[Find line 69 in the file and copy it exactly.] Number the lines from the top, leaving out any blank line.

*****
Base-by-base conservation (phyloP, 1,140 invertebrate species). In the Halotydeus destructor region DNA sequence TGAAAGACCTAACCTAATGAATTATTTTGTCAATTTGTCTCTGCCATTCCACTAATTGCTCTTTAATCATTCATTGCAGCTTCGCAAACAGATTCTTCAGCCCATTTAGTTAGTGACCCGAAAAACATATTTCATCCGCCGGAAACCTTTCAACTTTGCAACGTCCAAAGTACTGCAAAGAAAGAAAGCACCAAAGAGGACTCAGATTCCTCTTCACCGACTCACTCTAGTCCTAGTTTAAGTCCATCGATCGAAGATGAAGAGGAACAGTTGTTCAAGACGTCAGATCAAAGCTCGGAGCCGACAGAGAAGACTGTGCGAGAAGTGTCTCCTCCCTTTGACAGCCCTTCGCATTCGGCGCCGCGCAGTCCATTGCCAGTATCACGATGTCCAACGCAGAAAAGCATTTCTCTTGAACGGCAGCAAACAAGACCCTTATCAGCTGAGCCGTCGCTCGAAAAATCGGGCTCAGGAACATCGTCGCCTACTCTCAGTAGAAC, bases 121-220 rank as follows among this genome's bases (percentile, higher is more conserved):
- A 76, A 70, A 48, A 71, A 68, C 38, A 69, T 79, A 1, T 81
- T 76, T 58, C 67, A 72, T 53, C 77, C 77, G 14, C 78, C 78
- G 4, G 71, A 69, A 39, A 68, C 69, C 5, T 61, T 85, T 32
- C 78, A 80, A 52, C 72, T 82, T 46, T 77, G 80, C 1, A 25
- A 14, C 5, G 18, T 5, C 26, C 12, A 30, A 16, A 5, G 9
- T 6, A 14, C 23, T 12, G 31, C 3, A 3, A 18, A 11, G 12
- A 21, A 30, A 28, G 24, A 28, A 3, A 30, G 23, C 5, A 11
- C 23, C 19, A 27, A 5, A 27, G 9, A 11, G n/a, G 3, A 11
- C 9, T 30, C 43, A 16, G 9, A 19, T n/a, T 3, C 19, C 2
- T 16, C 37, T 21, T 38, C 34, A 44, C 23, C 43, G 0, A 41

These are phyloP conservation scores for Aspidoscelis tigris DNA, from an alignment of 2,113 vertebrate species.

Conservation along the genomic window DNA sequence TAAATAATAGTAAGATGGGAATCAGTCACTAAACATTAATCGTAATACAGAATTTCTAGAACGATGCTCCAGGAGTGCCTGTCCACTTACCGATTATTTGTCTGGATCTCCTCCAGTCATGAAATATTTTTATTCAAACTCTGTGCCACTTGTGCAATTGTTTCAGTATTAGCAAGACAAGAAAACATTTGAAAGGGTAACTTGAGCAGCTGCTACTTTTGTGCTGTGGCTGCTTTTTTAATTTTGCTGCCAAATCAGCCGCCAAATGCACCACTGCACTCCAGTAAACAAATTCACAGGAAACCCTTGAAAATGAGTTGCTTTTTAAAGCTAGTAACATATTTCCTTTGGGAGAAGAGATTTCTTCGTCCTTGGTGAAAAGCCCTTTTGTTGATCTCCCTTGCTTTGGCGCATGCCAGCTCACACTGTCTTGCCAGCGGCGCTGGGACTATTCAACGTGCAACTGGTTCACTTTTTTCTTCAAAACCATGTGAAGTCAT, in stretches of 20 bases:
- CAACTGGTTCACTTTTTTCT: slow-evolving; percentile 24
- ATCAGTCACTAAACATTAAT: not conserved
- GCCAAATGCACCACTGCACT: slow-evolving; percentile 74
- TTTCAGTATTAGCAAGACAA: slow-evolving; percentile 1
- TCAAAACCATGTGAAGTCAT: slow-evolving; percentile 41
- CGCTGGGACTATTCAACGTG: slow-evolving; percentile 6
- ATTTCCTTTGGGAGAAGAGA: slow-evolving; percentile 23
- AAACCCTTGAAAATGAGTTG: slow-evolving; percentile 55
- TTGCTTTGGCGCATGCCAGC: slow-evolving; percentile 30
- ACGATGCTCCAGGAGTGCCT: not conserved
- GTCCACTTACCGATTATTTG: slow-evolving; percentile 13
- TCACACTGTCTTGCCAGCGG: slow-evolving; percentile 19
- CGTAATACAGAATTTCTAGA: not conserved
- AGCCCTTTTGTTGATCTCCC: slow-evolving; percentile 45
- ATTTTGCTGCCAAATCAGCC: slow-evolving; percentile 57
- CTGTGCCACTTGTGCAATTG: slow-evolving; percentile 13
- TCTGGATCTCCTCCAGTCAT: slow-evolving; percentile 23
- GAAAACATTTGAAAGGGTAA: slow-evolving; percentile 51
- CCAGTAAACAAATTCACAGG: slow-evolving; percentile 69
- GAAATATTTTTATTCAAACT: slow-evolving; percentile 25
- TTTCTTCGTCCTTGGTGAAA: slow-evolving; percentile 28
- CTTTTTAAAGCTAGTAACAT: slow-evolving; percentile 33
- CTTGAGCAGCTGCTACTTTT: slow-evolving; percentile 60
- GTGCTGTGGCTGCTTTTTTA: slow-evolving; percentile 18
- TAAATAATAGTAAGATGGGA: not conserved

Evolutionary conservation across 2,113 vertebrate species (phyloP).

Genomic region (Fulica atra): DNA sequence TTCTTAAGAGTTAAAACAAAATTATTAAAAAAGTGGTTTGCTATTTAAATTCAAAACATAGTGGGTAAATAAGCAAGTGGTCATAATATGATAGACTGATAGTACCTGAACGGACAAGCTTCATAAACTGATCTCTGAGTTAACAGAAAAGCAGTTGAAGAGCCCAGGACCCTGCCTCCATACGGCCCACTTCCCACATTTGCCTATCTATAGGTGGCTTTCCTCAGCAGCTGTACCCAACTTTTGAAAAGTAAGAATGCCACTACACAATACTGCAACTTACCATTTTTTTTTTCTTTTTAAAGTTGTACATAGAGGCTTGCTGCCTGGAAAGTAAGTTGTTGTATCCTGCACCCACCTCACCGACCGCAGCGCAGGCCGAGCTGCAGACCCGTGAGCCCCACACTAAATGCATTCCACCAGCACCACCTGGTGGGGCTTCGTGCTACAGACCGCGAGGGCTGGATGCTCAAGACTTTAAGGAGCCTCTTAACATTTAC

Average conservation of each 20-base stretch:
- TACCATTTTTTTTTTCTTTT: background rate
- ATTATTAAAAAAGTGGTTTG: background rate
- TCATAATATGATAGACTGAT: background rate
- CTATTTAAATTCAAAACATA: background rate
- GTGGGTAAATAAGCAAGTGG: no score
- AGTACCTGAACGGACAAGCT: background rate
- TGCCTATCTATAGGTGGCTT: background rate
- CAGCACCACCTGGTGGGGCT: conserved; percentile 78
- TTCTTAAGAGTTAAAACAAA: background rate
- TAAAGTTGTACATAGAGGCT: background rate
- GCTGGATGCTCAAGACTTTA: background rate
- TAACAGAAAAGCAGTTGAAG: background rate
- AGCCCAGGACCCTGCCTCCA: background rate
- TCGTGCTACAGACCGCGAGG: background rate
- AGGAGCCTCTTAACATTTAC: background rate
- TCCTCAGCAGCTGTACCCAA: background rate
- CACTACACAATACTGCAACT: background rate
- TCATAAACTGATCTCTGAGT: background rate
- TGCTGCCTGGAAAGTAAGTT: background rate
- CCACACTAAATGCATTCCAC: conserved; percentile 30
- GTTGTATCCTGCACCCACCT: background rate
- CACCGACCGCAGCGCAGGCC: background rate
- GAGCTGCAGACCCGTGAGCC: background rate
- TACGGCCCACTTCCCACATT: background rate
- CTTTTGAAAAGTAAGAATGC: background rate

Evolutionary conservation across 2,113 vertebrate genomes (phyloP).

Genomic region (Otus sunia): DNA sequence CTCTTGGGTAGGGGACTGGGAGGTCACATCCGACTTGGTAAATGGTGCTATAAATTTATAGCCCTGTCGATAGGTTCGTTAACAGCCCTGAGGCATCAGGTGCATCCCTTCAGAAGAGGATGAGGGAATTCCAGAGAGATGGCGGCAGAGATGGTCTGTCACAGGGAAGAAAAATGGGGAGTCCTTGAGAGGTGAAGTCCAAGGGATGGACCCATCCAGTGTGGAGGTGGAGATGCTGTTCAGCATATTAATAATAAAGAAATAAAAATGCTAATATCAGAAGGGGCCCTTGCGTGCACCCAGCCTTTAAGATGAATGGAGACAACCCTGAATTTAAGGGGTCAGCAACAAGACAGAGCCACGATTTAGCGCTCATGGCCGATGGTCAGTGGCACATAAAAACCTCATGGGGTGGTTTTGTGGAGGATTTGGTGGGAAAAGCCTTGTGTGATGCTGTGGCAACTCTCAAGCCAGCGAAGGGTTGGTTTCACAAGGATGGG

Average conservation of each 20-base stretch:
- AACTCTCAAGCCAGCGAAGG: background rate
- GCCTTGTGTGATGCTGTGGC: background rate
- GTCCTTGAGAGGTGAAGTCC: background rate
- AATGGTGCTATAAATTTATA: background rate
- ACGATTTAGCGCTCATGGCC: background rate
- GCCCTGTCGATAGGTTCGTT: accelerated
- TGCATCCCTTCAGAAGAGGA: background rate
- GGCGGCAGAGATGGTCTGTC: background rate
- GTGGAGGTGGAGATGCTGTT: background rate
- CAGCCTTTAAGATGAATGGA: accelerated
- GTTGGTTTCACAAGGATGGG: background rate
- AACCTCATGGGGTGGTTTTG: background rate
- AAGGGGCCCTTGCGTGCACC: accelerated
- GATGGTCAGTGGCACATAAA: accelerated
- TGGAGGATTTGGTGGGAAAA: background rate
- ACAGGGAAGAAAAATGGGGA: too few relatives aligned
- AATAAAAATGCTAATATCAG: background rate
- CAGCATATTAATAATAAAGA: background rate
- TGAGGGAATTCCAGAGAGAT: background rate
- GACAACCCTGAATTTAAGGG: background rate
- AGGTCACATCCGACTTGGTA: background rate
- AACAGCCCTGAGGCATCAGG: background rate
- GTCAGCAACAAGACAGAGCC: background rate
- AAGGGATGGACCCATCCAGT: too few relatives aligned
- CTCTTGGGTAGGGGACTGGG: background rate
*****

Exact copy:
Average conservation of each 20-base stretch: